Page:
Warning that Vickers bank reform is doomed to failure
Report comes as pressure mounts on Barclays to spin off investment bank
Sir John Vickers' Independent Commission on Banking (ICB) will today be accused of a "a dangerous dereliction of duty" by one of the Bank of England Governor's favourite economists.
Sir Mervyn King urged MPs to visit Boston University's professor of economics, Larry Kotlikoff, if they are in the US in testimony to the Treasury Select Committee last year.
In a report to be published today by Civitas, the think-tank, Mr Kotlikoff shows how uncompromising his views on Britain's stumbling efforts to reform banking have become.
In it he concludes: "A banking system that was terribly risky will, on balance, end up riskier, a regulatory system that was dysfunctional will now have many more things to get wrong and a population that was praying for a sure economic future will be left on its knees."
He describes the commission's demand that banks "ring-fence" supposedly low-risk, retail banking from high-risk, casino-style investment banking as an example of "rearranging the deckchairs" and "cosmetics".
Mr Kotlikoff also says the so-called ring-fenced "good banking" could make the situation worse because "good" financial assets can rapidly go bad: "One glance at the current eurozone crisis shows the folly of the commissioners' way. Good/safe, AAA-rated assets, like Italian government bonds, can suddenly turn bad/risky."
Mr Kotlikoff said the commission would allow good, ring-fenced banks, to borrow £25 for every £1 of equity and invest it all in gilts.
"In this case, the commission's ring-fenced banks would fail if gilt prices dropped by just 4 per cent."
The report, Economic Consequences of the Vickers Commission, argues that bankers hold a "stranglehold" on the world's economy and the political system facilitating "recklessly self-serving behaviour".
It says the world's financial system is doomed to fail again because of the "perverse secrecy" of bankers and because of the interdependence of financial institutions that forces governments to intervene when they fail to stave off a potential collapse of the payments system.
"Their [banks') threat of failure and high average profitability gives them leverage over the public and politicians – in bad times, to extract bailouts, and in good times, to operate with minimal transparency and disclosure, to produce extremely complex products that can be sold at inflated prices to unsuspecting investors, and to take on extreme amounts of leverage."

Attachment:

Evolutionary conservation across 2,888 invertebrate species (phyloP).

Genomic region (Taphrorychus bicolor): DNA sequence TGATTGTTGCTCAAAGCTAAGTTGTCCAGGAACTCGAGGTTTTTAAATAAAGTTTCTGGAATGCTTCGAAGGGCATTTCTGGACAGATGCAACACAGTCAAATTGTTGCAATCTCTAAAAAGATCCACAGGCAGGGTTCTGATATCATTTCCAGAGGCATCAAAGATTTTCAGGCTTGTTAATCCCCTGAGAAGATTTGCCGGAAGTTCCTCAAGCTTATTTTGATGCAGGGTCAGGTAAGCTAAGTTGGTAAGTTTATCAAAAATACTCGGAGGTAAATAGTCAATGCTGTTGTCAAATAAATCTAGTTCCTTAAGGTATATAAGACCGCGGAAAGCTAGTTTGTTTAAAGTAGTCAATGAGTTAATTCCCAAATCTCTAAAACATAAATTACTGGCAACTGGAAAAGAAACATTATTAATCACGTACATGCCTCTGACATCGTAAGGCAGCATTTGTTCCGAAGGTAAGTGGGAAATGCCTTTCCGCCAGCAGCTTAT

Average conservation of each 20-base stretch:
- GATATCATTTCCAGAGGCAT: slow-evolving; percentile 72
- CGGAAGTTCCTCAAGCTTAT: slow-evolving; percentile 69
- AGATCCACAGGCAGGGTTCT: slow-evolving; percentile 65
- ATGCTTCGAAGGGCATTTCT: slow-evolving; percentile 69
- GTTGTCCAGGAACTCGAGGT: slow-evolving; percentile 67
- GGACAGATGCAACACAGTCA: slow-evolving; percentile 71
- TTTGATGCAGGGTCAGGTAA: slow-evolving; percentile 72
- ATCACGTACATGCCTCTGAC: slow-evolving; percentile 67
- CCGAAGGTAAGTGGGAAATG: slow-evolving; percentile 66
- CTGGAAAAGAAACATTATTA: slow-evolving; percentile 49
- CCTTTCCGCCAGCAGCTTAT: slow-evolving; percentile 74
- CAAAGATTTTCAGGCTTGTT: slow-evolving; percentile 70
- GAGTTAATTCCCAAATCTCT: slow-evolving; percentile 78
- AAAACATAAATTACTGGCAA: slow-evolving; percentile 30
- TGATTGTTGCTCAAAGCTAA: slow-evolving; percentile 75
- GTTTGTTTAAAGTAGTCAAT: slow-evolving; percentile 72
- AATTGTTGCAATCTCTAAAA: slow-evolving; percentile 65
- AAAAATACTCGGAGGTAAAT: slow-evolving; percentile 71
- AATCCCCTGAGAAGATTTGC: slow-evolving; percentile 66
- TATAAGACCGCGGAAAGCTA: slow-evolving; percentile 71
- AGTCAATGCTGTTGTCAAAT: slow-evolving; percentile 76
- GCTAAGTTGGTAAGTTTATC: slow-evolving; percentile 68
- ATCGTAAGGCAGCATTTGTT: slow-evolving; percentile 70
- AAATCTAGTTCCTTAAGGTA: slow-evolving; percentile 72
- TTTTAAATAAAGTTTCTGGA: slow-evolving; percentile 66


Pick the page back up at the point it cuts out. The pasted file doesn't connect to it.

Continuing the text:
He calls banks "the world's premier secret-keepers" which "deem their proprietary information too valuable to disclose and their agents, the politicians, deem even the most rudimentary disclosure too costly to enforce".
Mr Kotlikoff wants bank deposits matched pound for pound and placed in cash mutual funds which cannot borrow, rather than allowing banks to invest them in risky activities. He said the ICB missed "an historic opportunity" with its failure to do this.
It comes amid increasing pressure on Barclays directors to re-examine the case for hiving off its investment bank in the wake of the Libor interest rate scandal.
With the resignations of Bob Diamond, chief executive, chairman Marcus Agius and Jerry del Missier, chief operating officer, some institutional investors believe it is time to re-examine the bank's structure.
Deputy chairman Sir Mike Rake is conducting a root and branch review of the business. They believe this should look at the case for a split.
"Now is a very sensible time to pause, draw breath, assess what's happened and look again at this question of a ring fence or separation," said Lord Hollick, a member of the House of Lords Economic Affairs Committee.
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